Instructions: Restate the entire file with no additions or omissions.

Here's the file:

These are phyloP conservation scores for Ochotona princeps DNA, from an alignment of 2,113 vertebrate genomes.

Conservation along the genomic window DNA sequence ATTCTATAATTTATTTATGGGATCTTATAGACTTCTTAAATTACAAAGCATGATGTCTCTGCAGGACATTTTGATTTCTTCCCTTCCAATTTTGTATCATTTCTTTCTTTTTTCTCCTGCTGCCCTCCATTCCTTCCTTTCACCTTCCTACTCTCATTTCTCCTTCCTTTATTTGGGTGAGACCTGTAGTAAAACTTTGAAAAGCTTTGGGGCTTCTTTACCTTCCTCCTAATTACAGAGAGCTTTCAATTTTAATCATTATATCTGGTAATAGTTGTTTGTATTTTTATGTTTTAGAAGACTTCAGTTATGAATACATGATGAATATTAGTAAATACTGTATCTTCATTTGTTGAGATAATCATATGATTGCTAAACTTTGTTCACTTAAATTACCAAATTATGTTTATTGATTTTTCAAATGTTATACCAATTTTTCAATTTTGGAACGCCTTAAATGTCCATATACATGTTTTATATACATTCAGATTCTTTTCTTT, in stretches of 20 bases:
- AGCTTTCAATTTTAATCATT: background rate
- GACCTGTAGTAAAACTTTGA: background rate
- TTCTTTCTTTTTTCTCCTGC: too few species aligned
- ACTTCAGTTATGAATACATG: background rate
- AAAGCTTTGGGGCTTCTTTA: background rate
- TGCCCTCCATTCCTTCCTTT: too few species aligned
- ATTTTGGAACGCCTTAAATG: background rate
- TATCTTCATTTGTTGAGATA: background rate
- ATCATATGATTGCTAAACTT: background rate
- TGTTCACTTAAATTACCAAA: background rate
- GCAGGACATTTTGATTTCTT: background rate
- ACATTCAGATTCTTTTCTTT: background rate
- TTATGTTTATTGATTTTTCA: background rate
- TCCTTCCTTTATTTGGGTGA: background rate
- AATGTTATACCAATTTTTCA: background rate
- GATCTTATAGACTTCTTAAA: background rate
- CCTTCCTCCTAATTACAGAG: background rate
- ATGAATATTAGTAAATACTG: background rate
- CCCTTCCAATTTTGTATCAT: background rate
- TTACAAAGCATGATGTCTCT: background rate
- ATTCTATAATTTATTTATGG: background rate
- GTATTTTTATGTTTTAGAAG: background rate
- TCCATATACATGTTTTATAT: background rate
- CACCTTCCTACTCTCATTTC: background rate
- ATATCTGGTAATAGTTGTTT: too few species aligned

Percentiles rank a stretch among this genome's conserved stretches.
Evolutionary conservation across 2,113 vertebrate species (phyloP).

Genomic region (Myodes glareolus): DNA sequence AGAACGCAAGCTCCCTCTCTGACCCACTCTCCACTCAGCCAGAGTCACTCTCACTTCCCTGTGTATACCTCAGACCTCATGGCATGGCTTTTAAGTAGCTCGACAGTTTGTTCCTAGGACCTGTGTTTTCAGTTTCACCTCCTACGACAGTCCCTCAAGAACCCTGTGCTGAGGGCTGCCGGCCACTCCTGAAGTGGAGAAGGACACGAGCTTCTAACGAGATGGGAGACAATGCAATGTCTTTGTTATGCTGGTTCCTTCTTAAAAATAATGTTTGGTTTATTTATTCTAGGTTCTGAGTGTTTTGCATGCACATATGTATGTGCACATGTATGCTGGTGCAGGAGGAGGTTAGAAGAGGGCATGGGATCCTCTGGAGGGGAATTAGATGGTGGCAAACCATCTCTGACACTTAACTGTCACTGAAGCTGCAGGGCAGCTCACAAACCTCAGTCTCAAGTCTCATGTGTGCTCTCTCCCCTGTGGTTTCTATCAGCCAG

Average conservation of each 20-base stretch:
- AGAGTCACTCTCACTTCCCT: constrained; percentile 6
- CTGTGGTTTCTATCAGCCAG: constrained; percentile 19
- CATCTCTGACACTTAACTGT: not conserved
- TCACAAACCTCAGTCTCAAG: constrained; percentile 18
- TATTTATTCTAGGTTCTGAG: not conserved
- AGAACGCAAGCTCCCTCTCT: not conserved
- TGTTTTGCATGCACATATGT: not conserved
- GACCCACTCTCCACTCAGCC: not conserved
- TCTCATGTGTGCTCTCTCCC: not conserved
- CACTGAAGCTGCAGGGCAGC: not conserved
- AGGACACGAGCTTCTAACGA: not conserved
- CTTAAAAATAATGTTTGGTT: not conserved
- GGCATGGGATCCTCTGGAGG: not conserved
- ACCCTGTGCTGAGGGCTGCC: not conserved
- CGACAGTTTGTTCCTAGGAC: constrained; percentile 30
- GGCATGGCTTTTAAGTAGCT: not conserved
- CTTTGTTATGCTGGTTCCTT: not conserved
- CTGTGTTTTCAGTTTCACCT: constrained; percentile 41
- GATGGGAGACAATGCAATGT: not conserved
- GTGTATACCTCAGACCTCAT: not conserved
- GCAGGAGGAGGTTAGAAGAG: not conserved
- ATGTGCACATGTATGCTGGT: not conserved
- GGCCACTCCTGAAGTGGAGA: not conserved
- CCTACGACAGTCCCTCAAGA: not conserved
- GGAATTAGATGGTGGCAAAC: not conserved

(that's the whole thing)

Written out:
These are phyloP conservation scores for Ochotona princeps DNA, from an alignment of 2,113 vertebrate genomes.

Conservation along the genomic window DNA sequence ATTCTATAATTTATTTATGGGATCTTATAGACTTCTTAAATTACAAAGCATGATGTCTCTGCAGGACATTTTGATTTCTTCCCTTCCAATTTTGTATCATTTCTTTCTTTTTTCTCCTGCTGCCCTCCATTCCTTCCTTTCACCTTCCTACTCTCATTTCTCCTTCCTTTATTTGGGTGAGACCTGTAGTAAAACTTTGAAAAGCTTTGGGGCTTCTTTACCTTCCTCCTAATTACAGAGAGCTTTCAATTTTAATCATTATATCTGGTAATAGTTGTTTGTATTTTTATGTTTTAGAAGACTTCAGTTATGAATACATGATGAATATTAGTAAATACTGTATCTTCATTTGTTGAGATAATCATATGATTGCTAAACTTTGTTCACTTAAATTACCAAATTATGTTTATTGATTTTTCAAATGTTATACCAATTTTTCAATTTTGGAACGCCTTAAATGTCCATATACATGTTTTATATACATTCAGATTCTTTTCTTT, in stretches of 20 bases:
- AGCTTTCAATTTTAATCATT: background rate
- GACCTGTAGTAAAACTTTGA: background rate
- TTCTTTCTTTTTTCTCCTGC: too few species aligned
- ACTTCAGTTATGAATACATG: background rate
- AAAGCTTTGGGGCTTCTTTA: background rate
- TGCCCTCCATTCCTTCCTTT: too few species aligned
- ATTTTGGAACGCCTTAAATG: background rate
- TATCTTCATTTGTTGAGATA: background rate
- ATCATATGATTGCTAAACTT: background rate
- TGTTCACTTAAATTACCAAA: background rate
- GCAGGACATTTTGATTTCTT: background rate
- ACATTCAGATTCTTTTCTTT: background rate
- TTATGTTTATTGATTTTTCA: background rate
- TCCTTCCTTTATTTGGGTGA: background rate
- AATGTTATACCAATTTTTCA: background rate
- GATCTTATAGACTTCTTAAA: background rate
- CCTTCCTCCTAATTACAGAG: background rate
- ATGAATATTAGTAAATACTG: background rate
- CCCTTCCAATTTTGTATCAT: background rate
- TTACAAAGCATGATGTCTCT: background rate
- ATTCTATAATTTATTTATGG: background rate
- GTATTTTTATGTTTTAGAAG: background rate
- TCCATATACATGTTTTATAT: background rate
- CACCTTCCTACTCTCATTTC: background rate
- ATATCTGGTAATAGTTGTTT: too few species aligned

Percentiles rank a stretch among this genome's conserved stretches.
Evolutionary conservation across 2,113 vertebrate species (phyloP).

Genomic region (Myodes glareolus): DNA sequence AGAACGCAAGCTCCCTCTCTGACCCACTCTCCACTCAGCCAGAGTCACTCTCACTTCCCTGTGTATACCTCAGACCTCATGGCATGGCTTTTAAGTAGCTCGACAGTTTGTTCCTAGGACCTGTGTTTTCAGTTTCACCTCCTACGACAGTCCCTCAAGAACCCTGTGCTGAGGGCTGCCGGCCACTCCTGAAGTGGAGAAGGACACGAGCTTCTAACGAGATGGGAGACAATGCAATGTCTTTGTTATGCTGGTTCCTTCTTAAAAATAATGTTTGGTTTATTTATTCTAGGTTCTGAGTGTTTTGCATGCACATATGTATGTGCACATGTATGCTGGTGCAGGAGGAGGTTAGAAGAGGGCATGGGATCCTCTGGAGGGGAATTAGATGGTGGCAAACCATCTCTGACACTTAACTGTCACTGAAGCTGCAGGGCAGCTCACAAACCTCAGTCTCAAGTCTCATGTGTGCTCTCTCCCCTGTGGTTTCTATCAGCCAG

Average conservation of each 20-base stretch:
- AGAGTCACTCTCACTTCCCT: constrained; percentile 6
- CTGTGGTTTCTATCAGCCAG: constrained; percentile 19
- CATCTCTGACACTTAACTGT: not conserved
- TCACAAACCTCAGTCTCAAG: constrained; percentile 18
- TATTTATTCTAGGTTCTGAG: not conserved
- AGAACGCAAGCTCCCTCTCT: not conserved
- TGTTTTGCATGCACATATGT: not conserved
- GACCCACTCTCCACTCAGCC: not conserved
- TCTCATGTGTGCTCTCTCCC: not conserved
- CACTGAAGCTGCAGGGCAGC: not conserved
- AGGACACGAGCTTCTAACGA: not conserved
- CTTAAAAATAATGTTTGGTT: not conserved
- GGCATGGGATCCTCTGGAGG: not conserved
- ACCCTGTGCTGAGGGCTGCC: not conserved
- CGACAGTTTGTTCCTAGGAC: constrained; percentile 30
- GGCATGGCTTTTAAGTAGCT: not conserved
- CTTTGTTATGCTGGTTCCTT: not conserved
- CTGTGTTTTCAGTTTCACCT: constrained; percentile 41
- GATGGGAGACAATGCAATGT: not conserved
- GTGTATACCTCAGACCTCAT: not conserved
- GCAGGAGGAGGTTAGAAGAG: not conserved
- ATGTGCACATGTATGCTGGT: not conserved
- GGCCACTCCTGAAGTGGAGA: not conserved
- CCTACGACAGTCCCTCAAGA: not conserved
- GGAATTAGATGGTGGCAAAC: not conserved